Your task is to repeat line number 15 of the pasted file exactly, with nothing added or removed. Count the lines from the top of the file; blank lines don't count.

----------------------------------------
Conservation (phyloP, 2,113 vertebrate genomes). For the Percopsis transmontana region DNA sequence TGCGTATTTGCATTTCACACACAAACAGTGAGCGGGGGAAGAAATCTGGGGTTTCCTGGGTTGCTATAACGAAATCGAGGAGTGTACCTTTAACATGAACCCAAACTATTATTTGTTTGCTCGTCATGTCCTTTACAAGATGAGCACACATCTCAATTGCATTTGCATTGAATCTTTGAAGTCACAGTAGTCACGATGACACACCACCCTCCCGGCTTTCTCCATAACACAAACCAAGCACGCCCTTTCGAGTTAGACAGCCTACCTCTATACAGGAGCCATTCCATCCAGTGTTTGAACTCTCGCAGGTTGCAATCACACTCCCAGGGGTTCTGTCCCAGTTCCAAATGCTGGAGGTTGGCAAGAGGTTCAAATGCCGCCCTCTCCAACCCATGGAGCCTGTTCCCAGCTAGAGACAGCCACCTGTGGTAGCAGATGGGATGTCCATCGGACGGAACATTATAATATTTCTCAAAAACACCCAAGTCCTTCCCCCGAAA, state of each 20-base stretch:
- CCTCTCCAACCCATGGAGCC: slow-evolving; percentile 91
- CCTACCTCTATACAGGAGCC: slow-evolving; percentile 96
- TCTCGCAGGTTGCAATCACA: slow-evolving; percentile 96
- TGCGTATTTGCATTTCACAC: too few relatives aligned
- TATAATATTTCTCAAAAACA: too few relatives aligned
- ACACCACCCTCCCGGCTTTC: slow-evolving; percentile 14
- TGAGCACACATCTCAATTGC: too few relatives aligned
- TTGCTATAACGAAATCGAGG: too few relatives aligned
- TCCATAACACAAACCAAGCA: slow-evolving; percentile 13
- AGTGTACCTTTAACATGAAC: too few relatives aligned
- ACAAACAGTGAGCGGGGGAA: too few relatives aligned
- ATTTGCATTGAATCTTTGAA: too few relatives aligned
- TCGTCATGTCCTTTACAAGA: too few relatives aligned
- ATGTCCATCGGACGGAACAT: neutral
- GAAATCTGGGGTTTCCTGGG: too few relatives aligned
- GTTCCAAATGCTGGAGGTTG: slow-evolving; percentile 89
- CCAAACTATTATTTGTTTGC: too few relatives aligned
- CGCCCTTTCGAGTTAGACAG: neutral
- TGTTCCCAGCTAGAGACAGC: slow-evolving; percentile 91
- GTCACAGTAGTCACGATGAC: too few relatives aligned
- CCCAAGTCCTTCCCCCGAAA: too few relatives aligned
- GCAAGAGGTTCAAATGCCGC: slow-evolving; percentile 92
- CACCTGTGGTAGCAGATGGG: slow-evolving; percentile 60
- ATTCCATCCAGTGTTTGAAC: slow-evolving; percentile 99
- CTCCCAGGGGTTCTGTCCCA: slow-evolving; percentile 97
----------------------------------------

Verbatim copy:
- ATGTCCATCGGACGGAACAT: neutral